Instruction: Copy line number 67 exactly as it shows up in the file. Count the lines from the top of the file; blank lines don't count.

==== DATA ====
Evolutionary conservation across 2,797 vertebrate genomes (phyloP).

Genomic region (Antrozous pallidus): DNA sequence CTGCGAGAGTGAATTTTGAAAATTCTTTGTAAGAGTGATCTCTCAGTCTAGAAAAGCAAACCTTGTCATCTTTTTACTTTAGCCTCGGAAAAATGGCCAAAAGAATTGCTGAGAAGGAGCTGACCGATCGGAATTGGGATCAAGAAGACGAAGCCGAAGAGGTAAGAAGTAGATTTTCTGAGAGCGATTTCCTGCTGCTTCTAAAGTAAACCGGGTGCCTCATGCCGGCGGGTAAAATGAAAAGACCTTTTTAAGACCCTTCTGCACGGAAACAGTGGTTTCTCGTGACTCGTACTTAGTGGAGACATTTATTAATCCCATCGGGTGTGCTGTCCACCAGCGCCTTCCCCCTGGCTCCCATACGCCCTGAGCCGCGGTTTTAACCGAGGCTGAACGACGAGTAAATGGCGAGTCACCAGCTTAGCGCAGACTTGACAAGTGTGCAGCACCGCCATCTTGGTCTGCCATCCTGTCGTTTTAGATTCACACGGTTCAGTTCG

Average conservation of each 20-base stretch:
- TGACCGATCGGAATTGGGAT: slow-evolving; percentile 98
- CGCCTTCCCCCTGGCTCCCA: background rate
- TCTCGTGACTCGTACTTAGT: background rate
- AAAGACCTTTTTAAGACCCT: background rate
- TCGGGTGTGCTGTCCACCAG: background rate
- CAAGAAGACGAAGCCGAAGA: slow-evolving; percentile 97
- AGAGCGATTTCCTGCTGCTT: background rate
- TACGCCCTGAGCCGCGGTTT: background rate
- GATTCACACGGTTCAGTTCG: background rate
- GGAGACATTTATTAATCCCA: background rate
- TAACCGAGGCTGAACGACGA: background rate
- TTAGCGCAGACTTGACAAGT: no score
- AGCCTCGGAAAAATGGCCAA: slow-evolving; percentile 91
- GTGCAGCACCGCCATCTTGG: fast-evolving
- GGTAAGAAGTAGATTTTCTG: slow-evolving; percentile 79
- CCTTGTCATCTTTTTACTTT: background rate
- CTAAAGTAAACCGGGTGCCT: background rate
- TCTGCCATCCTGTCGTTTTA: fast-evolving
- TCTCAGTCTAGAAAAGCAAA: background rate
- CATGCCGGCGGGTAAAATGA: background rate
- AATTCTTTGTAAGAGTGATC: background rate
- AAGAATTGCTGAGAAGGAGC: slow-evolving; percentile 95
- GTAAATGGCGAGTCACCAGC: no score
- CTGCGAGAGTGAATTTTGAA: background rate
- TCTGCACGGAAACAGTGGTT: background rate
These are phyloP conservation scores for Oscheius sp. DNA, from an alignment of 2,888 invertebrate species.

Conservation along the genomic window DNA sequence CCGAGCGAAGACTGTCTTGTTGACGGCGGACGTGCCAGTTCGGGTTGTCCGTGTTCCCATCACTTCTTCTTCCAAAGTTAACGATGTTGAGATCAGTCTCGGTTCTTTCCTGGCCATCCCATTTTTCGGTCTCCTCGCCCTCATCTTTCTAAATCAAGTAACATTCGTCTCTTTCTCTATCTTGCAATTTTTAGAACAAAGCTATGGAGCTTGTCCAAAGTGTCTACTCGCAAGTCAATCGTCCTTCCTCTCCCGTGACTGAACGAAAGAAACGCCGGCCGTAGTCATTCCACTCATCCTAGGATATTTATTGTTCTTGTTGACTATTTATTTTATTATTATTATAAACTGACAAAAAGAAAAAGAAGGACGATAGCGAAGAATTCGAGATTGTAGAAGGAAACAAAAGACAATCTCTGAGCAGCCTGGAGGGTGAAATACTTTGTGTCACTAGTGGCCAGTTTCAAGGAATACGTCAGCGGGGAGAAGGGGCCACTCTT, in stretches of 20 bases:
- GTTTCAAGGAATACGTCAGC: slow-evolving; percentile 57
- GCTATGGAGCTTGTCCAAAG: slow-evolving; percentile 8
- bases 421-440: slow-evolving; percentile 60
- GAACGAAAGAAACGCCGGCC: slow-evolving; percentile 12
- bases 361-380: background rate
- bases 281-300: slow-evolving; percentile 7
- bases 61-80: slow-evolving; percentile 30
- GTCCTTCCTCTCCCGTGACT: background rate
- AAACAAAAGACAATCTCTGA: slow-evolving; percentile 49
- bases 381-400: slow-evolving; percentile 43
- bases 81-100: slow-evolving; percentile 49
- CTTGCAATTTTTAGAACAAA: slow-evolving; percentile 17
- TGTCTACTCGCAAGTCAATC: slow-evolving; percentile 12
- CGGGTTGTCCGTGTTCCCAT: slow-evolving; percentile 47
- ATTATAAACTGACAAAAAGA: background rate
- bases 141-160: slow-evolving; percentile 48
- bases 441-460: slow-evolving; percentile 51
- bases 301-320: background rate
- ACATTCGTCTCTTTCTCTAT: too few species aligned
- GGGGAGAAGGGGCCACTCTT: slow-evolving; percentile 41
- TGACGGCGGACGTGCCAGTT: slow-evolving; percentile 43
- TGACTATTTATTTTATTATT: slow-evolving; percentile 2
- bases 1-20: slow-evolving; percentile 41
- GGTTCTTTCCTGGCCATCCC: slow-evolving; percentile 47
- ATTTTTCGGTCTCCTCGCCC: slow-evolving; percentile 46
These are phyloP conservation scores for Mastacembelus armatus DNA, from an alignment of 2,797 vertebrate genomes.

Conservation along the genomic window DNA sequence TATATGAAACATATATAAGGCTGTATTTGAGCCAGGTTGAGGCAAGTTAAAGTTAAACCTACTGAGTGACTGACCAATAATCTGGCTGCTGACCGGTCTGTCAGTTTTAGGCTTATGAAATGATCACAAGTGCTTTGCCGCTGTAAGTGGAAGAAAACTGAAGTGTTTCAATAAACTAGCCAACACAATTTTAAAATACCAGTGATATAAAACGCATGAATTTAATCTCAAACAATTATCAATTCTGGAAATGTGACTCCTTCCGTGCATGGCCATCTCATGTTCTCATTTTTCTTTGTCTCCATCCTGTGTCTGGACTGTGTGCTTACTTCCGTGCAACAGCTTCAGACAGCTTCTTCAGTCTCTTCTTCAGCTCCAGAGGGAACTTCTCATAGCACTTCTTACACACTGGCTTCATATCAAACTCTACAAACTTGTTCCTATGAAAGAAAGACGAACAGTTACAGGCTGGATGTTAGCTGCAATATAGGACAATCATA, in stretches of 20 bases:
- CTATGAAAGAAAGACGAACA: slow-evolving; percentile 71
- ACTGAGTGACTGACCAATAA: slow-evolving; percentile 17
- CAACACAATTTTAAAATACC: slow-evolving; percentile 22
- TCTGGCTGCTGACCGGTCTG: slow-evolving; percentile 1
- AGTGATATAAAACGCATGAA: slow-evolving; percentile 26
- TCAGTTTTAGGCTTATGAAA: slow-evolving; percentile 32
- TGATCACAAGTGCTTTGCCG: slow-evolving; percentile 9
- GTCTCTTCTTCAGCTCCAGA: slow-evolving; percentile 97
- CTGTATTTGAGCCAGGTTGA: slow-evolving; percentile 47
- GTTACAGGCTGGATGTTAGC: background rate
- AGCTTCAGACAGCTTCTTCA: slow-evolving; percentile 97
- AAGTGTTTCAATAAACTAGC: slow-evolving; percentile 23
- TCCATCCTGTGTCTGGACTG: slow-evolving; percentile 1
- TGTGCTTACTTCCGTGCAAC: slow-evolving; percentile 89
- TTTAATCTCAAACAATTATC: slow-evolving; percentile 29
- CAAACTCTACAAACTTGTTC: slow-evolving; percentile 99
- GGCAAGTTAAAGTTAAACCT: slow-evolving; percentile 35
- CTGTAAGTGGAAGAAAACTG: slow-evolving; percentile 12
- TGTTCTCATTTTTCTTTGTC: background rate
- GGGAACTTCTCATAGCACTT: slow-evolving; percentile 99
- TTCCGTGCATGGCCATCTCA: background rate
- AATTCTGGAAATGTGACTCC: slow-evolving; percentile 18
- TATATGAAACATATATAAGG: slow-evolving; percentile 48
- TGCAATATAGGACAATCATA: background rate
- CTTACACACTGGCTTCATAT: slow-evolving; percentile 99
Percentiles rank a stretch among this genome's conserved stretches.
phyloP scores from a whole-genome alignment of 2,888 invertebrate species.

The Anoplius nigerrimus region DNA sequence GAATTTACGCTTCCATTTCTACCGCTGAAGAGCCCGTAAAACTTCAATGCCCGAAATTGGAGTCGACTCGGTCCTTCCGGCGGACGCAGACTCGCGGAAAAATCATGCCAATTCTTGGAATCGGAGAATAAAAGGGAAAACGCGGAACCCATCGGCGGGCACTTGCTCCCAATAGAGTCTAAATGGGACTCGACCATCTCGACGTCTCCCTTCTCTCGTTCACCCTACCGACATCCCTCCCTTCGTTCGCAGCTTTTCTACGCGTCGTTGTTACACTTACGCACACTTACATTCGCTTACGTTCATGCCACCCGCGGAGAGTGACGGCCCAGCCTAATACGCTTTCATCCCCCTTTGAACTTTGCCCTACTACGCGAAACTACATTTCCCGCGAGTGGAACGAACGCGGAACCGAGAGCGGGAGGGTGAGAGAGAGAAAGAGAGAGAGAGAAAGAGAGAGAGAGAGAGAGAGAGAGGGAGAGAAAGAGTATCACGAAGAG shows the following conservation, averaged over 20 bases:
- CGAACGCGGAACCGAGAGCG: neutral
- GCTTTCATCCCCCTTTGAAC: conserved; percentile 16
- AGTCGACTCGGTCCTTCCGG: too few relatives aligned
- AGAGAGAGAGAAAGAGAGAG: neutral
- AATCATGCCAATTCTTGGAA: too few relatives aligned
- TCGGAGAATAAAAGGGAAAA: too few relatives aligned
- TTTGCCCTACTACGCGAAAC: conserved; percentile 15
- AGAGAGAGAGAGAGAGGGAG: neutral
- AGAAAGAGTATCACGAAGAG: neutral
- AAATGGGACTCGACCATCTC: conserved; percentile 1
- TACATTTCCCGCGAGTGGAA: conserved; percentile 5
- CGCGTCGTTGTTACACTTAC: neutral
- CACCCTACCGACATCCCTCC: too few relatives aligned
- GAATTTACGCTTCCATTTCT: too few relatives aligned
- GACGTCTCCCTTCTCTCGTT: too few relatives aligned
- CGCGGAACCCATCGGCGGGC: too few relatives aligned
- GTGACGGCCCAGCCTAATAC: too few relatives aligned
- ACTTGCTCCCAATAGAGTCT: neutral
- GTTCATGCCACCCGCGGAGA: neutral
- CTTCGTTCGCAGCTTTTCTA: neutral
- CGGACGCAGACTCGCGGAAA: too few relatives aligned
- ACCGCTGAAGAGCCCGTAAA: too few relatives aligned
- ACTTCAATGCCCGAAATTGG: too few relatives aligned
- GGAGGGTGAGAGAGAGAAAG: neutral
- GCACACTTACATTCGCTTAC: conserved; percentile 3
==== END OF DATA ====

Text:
- GTTACAGGCTGGATGTTAGC: background rate